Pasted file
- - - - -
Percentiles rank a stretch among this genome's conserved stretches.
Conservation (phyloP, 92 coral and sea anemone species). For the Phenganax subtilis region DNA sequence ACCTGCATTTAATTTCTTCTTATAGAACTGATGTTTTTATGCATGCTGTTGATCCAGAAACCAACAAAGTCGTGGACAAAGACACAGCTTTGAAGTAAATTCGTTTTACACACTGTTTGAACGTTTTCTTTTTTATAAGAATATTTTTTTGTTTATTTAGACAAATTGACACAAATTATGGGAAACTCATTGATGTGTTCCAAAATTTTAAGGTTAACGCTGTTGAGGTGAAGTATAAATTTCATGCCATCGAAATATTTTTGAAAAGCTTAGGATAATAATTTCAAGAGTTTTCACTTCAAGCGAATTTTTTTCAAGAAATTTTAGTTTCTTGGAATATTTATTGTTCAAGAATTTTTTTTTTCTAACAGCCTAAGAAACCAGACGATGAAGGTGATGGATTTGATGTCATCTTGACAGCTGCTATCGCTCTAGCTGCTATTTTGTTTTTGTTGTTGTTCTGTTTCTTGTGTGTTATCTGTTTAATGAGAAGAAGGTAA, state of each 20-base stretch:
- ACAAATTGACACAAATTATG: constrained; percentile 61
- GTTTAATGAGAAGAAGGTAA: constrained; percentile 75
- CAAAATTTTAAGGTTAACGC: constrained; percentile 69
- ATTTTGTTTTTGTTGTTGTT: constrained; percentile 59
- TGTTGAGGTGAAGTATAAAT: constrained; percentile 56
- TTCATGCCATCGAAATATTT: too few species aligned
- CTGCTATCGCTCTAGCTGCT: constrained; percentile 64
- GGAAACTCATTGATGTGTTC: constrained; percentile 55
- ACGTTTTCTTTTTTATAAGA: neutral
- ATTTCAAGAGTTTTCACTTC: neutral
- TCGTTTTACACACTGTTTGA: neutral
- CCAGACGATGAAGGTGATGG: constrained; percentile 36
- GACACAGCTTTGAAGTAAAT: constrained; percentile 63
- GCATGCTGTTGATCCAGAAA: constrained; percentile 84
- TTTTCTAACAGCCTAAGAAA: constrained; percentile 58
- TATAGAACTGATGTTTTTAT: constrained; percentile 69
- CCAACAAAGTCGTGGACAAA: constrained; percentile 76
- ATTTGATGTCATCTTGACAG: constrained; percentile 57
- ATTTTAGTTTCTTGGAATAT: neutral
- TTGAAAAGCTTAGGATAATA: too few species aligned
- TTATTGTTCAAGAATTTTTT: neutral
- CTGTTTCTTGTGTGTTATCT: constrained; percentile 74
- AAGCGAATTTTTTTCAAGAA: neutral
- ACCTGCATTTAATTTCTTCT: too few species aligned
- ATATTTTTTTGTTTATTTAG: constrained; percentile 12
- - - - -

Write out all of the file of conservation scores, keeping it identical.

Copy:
Percentiles rank a stretch among this genome's conserved stretches.
Conservation (phyloP, 92 coral and sea anemone species). For the Phenganax subtilis region DNA sequence ACCTGCATTTAATTTCTTCTTATAGAACTGATGTTTTTATGCATGCTGTTGATCCAGAAACCAACAAAGTCGTGGACAAAGACACAGCTTTGAAGTAAATTCGTTTTACACACTGTTTGAACGTTTTCTTTTTTATAAGAATATTTTTTTGTTTATTTAGACAAATTGACACAAATTATGGGAAACTCATTGATGTGTTCCAAAATTTTAAGGTTAACGCTGTTGAGGTGAAGTATAAATTTCATGCCATCGAAATATTTTTGAAAAGCTTAGGATAATAATTTCAAGAGTTTTCACTTCAAGCGAATTTTTTTCAAGAAATTTTAGTTTCTTGGAATATTTATTGTTCAAGAATTTTTTTTTTCTAACAGCCTAAGAAACCAGACGATGAAGGTGATGGATTTGATGTCATCTTGACAGCTGCTATCGCTCTAGCTGCTATTTTGTTTTTGTTGTTGTTCTGTTTCTTGTGTGTTATCTGTTTAATGAGAAGAAGGTAA, state of each 20-base stretch:
- ACAAATTGACACAAATTATG: constrained; percentile 61
- GTTTAATGAGAAGAAGGTAA: constrained; percentile 75
- CAAAATTTTAAGGTTAACGC: constrained; percentile 69
- ATTTTGTTTTTGTTGTTGTT: constrained; percentile 59
- TGTTGAGGTGAAGTATAAAT: constrained; percentile 56
- TTCATGCCATCGAAATATTT: too few species aligned
- CTGCTATCGCTCTAGCTGCT: constrained; percentile 64
- GGAAACTCATTGATGTGTTC: constrained; percentile 55
- ACGTTTTCTTTTTTATAAGA: neutral
- ATTTCAAGAGTTTTCACTTC: neutral
- TCGTTTTACACACTGTTTGA: neutral
- CCAGACGATGAAGGTGATGG: constrained; percentile 36
- GACACAGCTTTGAAGTAAAT: constrained; percentile 63
- GCATGCTGTTGATCCAGAAA: constrained; percentile 84
- TTTTCTAACAGCCTAAGAAA: constrained; percentile 58
- TATAGAACTGATGTTTTTAT: constrained; percentile 69
- CCAACAAAGTCGTGGACAAA: constrained; percentile 76
- ATTTGATGTCATCTTGACAG: constrained; percentile 57
- ATTTTAGTTTCTTGGAATAT: neutral
- TTGAAAAGCTTAGGATAATA: too few species aligned
- TTATTGTTCAAGAATTTTTT: neutral
- CTGTTTCTTGTGTGTTATCT: constrained; percentile 74
- AAGCGAATTTTTTTCAAGAA: neutral
- ACCTGCATTTAATTTCTTCT: too few species aligned
- ATATTTTTTTGTTTATTTAG: constrained; percentile 12